• The ACELG/NSROC report ‘A Comparative Analysis of Regional Organisations of Councils in NSW and Western Australia. January 2011’ provides an excellent overview of regional organisations of councils in New South Wales.
• The Local Government Revenue Professionals Working Group.
• The General Managers Growth Centres Working Group.
• The LGMA National Local Government Workforce Strategy.
• The Australian Centre for Excellence in Local Government – Workforce Development.
General Comments about Regional Organisations of Councils
A good deal of research needs to be undertaken about the role of ROCs in the process of local government reform. However it should be said from the outset that MACROC believes that any regional governance model should be based on the existing model of our independent Councils collaborating through MACROC. MACROC will continue to explore the capacity of MACROC to deliver financial savings through appropriate shared and collaborative services and functions.
The recently released paper ‘A Comparative Analysis of Regional Organisations of Councils in NSW and Western Australia’ highlights the diversity of governance models and the capacity of regional organisations of councils and concludes that differences in ROCs reflect the resourcing provided by Member Councils, varied size and geographical locations and regional priorities.
The factors that contribute to a successful ROC, irrespective of size, are identified as a strong commitment by members, Mayors and General Managers who understand the importance of regionalism, as well as appropriate administrative/operational processes and sound relationships with other levels of government. MACROC is fortunate to have Member Councils that have a strong long term commitment to regional collaboration and over the years has developed robust and productive links with other levels of government, as well as key stakeholder organisations in Macarthur and in Greater Western Sydney.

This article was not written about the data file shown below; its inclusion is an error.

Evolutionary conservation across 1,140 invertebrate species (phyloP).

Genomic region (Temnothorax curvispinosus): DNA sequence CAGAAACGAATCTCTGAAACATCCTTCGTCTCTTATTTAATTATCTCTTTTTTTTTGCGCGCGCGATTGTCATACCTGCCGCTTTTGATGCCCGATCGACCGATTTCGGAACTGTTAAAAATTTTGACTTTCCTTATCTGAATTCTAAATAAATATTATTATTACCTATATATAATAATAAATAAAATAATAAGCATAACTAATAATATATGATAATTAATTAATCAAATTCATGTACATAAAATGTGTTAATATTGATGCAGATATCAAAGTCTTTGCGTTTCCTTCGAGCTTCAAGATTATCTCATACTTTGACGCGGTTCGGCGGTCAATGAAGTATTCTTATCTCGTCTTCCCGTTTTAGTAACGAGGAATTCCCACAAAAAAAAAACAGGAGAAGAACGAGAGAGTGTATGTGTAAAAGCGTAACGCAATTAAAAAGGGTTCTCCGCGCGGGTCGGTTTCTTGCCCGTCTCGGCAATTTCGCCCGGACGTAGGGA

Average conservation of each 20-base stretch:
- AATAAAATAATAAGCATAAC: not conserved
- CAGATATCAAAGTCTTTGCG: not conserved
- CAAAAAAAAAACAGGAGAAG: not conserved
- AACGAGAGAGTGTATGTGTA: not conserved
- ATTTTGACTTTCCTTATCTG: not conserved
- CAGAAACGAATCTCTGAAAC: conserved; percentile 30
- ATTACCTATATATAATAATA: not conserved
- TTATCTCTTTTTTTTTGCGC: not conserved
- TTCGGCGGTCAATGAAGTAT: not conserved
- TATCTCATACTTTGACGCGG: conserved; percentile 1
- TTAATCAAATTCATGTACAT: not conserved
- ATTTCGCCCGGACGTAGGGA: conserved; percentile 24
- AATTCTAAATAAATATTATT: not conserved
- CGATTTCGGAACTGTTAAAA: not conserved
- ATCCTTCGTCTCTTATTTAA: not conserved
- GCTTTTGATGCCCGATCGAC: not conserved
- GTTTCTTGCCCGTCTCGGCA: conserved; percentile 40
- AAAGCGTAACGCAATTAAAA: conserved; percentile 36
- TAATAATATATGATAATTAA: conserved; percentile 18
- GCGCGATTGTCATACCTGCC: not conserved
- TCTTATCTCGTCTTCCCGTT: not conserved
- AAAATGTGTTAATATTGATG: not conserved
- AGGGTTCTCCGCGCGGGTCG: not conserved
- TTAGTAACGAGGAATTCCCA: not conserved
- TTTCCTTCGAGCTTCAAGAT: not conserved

The Draft Action Paper and the Minister for Local Government’s Media Release of 3 November 2011 ‘Regional Approach a Key to Council Reform’ place a strong emphasis on regional organisations of councils being an effective mechanism for delivery of shared services, however it should be noted that this is only one the many functions ROCs perform. Regional capacity building and regional advocacy are still a primary function of most ROCs and all ROCs are involved in some form of advocacy. Activities include identification, prioritisation and research of key regional issues and submission on regional issues to inquiries etc.; correspondence and meetings with government departments, Ministers etc.; participation in interagency meetings consultations, focus groups and other activities conducted by government agencies; media releases; regional summits and forums; and the development of regional demographic and economic profiles.
The NSW ROCS Network meets regularly to share information and to discuss issues affecting ROCs and local government. Executive Officers have identified a number of key issues for ROCs and some of these are reflected in the Draft Action Paper. These include:
• The development of model structures or guidelines to assist ROCs in development of collaborative arrangements.
• Better recognition of role of ROCs in the Local Government Act.
• Recognition of ROCs as a delivery mechanism for government services
• Formalised representation on key bodies and taskforces and greater involvement in regional planning process.
The NSW ROCs Network would be happy to work with the Division to further discuss issues around ROCs and local government reform.
Regional Organisations of Councils have a contribution to make to regional collaboration and coordination in Local Government in New South Wales however as the Draft Action Paper indicates there will need to be consideration of capacity and resourcing as well as the legislative framework that ROCs operate in.
MACROC is pleased to support the State Government in the process of developing a strategic response to the challenges facing Local Government and looks forward to working closely with the Division of Local Government on issues around regional organisations of councils and their role in continuing to provide benefits for their community.